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White Boy Rick a weak Scorsese imitation

A crazy, true-crime script, a young acting talent and Matthew McConaughey contribute to a film with heart, but ultimately it fails to reach expectations.

By Ewan Marmo-Bissell, Second Year, History

A crazy, true-crime script, a young acting talent and Matthew McConaughey contribute to a film with heart, but ultimately it fails to reach expectations.

White Boy Rick is something of an identity crisis. On one hand, it vies to be taken in the same vein as a Scorsese classic, something like Goodfellas (1990) or the more recent The Wolf of Wall Street (2013). However, when tasked with conjuring the charm, or, actually, the slickness required to pull off that kind of tragedy, it limps over the finishing line.

Youtube / Netflix

The screenplay’s been floating around for over three years, when not one but three production companies were considering three separate screenplays of the story. It’s yet another entry into the based on a true story catalogue of biopics that were local news at the time, delivered to a wide audience. The man tasked with bringing Logan and Noah Miller’s screenplay to life is Yann Demange, formerly the director of Top Boy (2011-13), and his feature length debut ’71 (2014), about a British soldier in Belfast during the height of The Troubles.

As a fan of his first movie, I was curious about Demange would approach his second feature, a decidedly different type of story. White Boy Rick follows a 14 year old boy, the titular Rick, who is drawn into the illegal gun trading by his father (the effortlessly terrific Matthew McConaughey), and to keep him out of trouble with the authorities, he is coerced into assisting them in bringing down the drug dealers of Detroit. The supporting cast is completed by the head FBI agent Snyder (Jennifer Jason Leigh) and Rick’s sister, played by Bel Powley, who some readers may remember as Daisy from hit CBBC show M.I. High (2007-14).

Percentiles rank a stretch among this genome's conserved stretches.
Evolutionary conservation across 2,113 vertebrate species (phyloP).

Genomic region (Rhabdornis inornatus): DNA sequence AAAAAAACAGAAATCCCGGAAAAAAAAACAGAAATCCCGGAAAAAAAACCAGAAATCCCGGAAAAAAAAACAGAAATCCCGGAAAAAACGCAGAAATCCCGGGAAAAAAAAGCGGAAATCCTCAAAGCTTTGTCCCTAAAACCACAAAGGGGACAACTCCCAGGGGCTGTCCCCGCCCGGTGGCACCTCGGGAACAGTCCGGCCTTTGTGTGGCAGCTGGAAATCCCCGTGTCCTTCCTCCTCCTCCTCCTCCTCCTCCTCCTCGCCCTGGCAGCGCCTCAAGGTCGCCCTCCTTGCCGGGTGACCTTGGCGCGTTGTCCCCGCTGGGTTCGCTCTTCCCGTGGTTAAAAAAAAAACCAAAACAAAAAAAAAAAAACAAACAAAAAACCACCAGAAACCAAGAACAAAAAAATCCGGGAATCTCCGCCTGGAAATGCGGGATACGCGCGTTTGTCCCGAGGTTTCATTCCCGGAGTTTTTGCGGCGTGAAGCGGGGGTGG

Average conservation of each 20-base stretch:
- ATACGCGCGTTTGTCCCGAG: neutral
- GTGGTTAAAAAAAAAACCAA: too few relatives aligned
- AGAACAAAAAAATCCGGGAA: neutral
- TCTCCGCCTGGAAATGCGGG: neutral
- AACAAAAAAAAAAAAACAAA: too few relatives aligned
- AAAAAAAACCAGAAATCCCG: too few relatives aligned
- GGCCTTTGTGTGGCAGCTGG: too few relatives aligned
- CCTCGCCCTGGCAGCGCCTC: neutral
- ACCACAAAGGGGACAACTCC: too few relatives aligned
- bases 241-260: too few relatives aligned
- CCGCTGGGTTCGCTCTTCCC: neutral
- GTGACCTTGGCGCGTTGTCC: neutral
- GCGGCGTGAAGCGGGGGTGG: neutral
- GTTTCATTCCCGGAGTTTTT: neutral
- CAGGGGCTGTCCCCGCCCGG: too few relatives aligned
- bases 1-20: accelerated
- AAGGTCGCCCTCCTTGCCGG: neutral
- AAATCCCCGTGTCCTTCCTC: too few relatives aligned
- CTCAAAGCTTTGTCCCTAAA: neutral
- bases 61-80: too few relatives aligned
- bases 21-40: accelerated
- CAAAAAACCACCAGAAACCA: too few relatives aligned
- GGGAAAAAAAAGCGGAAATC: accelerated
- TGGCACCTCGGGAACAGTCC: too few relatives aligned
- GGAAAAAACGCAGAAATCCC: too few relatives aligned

IMDb / White Boy Rick / Sony Pictures Entertainment

What is certainly admirable about the film is its attempt to focus on family, which - while not always engaging conflict or terrific drama - gives the film greater heart than it would otherwise have had. The trio of McConaughey, Powely, and our protagonist Rick (played by newcomer Richie Merritt) have genuine chemistry and ground the film’s more fantastic moments.

The glory and glamour of the crime world is a dry reservoir from which to pull content, so it has to be done in style. They never really nail the setting, except for a few scenes set in Las Vegas, but ‘80s Detroit looks like it could be ‘90s Chicago or ‘00s Seattle for all I know. A few needle drops can’t distract from the lack of style the film really has.

White Boy Rick struggles to pull this charm off, and you can’t quite tell if you’re supposed to be laughing with or at Rick as he descends further into the criminal underworld. It’s almost like being one of the lower members of these gangs, nervously making your way hoping that this is what you’re meant to be doing.

Despite this, we do have a charming lead in Richie Merritt. It is never easy to pull off a lead role in any film, let alone at the age of 17 and with an Oscar winner by your side. But Merritt is measured in his display, and is convincing despite the palpable screen presence of McConaughey. Merritt deserves plaudits for his work and hopefully he receives more lead opportunities in the future.

IMDb / White Boy Rick / Sony Pictures Entertainment

White Boy Rick has got real heart, but it won’t charm you into the crime world like a good Scorsese picture. It is one to watch for Scorsese fans though, even if it’s not quite the real thing.

Featured Image Credit: Courtesy of Netflix

Can you believe the story of White Boy Rick is real?

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